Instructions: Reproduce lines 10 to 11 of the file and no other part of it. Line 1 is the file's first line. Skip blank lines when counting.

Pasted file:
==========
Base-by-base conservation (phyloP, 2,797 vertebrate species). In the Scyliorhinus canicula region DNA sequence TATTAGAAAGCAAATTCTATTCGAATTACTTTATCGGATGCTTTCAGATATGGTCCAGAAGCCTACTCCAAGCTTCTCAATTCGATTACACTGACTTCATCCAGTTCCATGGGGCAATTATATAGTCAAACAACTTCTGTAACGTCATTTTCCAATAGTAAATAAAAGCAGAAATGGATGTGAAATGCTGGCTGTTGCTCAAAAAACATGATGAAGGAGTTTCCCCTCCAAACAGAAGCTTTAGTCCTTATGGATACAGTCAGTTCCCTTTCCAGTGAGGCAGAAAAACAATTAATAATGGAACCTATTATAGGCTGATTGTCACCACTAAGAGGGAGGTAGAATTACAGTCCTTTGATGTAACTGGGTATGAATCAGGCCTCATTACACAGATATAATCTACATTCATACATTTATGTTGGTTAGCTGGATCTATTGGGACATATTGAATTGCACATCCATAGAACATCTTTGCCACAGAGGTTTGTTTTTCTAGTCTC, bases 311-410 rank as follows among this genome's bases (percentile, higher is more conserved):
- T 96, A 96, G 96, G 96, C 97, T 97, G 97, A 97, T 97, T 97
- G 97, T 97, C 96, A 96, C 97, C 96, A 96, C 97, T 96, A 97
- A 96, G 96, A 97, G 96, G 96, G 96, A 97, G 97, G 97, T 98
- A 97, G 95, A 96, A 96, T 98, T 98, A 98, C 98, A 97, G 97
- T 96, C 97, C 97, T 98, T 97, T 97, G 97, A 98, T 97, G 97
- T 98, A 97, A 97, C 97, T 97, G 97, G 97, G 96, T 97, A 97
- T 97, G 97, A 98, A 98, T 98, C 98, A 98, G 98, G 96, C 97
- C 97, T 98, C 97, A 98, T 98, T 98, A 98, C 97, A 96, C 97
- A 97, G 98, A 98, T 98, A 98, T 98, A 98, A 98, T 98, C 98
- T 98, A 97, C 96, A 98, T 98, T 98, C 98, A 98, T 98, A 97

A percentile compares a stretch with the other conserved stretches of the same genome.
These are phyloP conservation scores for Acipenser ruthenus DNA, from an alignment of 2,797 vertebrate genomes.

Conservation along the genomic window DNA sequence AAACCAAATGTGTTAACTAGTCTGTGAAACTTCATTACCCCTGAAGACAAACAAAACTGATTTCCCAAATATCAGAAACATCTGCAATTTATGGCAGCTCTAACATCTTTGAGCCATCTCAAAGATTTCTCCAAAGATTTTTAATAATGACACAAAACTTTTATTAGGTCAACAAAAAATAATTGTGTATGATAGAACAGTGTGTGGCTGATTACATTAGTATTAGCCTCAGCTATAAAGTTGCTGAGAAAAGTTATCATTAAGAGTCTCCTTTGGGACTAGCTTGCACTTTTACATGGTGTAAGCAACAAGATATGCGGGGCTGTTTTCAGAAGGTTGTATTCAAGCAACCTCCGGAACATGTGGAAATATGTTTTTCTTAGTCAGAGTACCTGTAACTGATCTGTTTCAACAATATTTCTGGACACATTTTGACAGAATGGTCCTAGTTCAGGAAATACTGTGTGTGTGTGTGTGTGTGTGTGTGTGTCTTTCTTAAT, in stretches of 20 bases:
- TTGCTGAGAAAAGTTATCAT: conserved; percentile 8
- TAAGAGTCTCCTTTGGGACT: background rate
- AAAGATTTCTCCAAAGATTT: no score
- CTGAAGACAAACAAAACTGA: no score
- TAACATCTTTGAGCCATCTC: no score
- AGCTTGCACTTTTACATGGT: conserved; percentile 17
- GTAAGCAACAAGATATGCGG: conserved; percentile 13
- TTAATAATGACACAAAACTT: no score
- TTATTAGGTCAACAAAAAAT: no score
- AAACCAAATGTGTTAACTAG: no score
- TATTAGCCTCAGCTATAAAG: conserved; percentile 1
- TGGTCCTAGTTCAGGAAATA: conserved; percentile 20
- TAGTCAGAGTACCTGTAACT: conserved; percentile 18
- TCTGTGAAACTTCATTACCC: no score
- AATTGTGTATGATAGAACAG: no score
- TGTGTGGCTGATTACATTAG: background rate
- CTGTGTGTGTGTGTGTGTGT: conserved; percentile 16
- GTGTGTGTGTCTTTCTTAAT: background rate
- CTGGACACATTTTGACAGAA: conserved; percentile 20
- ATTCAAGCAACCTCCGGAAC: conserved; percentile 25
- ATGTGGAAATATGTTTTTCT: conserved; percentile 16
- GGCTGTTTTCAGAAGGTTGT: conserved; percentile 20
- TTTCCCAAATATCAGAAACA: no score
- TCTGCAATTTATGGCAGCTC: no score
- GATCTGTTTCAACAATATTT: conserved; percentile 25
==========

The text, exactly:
- A 97, G 98, A 98, T 98, A 98, T 98, A 98, A 98, T 98, C 98
- T 98, A 97, C 96, A 98, T 98, T 98, C 98, A 98, T 98, A 97